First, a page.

Keyhole1c.JPG
Grey water, controlled by schedule, will flood the trench.
Grey water, controlled by schedule, will flood the trench.
 
Phillip Stuckemeyer
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This will be a traditional Hugelkultur mound with logs, branches, wood chips at the bottom of a trench and layers of cardboard, compost, leaves, grass, topsoil, and potting soil throughout.  Manure from cattle, rabbits, and chickens will be added as needed and tea from a worm composter poured on the plants from time to time.  This picture is a bit washed out by the sunlight, but I hope you can see the trenching underway inside the circle.  I am determined that the trench will be level so that the grey water pools consistently around the entire circle.  I will upload more photos as the spring nears and I make notable progress.  I may choose to stack additional layers of the landscaping block in order to get the right height and depth.  Because I was digging into a hill. the most difficult thing about building this mound was getting the first course of blocks level.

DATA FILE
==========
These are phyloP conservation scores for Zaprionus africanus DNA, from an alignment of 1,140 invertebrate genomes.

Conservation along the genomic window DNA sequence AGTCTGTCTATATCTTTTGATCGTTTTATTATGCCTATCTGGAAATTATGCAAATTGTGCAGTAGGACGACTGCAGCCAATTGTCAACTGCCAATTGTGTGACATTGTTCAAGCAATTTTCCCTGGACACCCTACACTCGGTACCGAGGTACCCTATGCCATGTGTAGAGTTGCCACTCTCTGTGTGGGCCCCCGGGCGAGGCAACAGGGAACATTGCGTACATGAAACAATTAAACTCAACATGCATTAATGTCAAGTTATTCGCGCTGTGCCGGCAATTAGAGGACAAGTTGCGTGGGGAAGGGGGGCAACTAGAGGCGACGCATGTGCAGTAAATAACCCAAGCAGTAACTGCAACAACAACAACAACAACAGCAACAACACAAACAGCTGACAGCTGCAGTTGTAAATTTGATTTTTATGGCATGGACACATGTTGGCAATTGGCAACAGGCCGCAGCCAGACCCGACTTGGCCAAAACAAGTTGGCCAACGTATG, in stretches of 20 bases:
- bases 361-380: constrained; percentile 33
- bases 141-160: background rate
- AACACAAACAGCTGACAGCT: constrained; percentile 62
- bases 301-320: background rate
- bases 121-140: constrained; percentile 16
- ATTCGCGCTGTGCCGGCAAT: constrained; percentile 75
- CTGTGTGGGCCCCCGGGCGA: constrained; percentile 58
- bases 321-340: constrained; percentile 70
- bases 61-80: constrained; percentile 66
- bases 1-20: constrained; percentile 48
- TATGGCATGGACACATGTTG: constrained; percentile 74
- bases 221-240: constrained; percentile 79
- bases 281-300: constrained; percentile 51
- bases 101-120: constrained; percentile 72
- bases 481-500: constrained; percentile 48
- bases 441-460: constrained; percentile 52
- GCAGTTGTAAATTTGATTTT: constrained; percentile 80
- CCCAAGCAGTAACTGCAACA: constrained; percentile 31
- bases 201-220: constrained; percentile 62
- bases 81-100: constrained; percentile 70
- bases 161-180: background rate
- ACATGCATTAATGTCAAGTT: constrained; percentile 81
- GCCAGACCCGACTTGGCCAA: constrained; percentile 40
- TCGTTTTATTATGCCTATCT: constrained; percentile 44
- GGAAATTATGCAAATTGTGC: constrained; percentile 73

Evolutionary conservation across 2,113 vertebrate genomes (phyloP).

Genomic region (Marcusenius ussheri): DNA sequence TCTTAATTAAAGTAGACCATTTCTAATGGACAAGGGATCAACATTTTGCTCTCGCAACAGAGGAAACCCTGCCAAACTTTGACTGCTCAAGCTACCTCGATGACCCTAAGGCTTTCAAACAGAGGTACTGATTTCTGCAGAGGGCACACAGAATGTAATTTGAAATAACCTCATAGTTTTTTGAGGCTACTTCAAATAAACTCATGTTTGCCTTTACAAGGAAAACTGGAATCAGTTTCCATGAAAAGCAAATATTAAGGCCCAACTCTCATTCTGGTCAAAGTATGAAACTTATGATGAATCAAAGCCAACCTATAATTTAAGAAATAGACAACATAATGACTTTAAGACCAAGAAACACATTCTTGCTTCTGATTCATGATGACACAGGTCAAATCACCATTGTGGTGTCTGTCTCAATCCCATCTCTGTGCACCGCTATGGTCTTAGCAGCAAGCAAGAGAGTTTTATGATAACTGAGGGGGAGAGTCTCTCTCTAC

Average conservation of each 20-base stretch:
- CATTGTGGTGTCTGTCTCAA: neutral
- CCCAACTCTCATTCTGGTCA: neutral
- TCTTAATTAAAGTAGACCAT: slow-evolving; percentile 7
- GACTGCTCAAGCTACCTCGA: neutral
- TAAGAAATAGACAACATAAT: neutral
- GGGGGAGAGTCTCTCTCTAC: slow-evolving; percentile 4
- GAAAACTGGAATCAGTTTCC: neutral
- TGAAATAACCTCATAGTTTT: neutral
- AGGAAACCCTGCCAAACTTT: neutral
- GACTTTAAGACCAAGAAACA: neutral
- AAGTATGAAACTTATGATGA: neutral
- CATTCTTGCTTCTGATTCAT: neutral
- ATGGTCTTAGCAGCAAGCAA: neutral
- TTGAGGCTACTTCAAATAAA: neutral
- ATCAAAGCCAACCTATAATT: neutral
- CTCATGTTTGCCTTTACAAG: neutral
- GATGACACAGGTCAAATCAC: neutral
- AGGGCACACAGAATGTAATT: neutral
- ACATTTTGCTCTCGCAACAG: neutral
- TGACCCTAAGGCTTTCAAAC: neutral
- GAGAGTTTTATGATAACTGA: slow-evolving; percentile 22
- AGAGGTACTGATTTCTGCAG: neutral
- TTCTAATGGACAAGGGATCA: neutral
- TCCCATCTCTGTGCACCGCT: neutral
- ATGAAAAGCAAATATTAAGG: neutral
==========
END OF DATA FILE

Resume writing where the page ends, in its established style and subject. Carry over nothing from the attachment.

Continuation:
Keyhole1d.JPG
A level trench circles inside the planting bed.
A level trench circles inside the planting bed.
 
pollinator
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I figured I should add my link to this post as well.
Very well documented with many nice pictures showing the construction thru to harvest!

Hugelkultur and Keyhole in One
https://permies.com/t/25531/Hugelkultur-keyhole
 
Phillip Stuckemeyer
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Thanks to Jason for sharing the link to a related forum.  It forces me to notice that I did not include pictures of my completed project.  Here are 3 photos.

Greater details can also be seen in another forum that focuses on the irrigation component.  Here is the link:  
https://permies.com/t/64963/Backup-watering-system#630200

My combination Hugelkulture / Keyhole garden has only been planted for a single season.  Quite an experiment!  I made the mistake of planting too many vines, and they absolutely overtook the entire mound until it was almost impossible to tend.  Maybe I will have better luck next year, if I pay attention to lessons learned.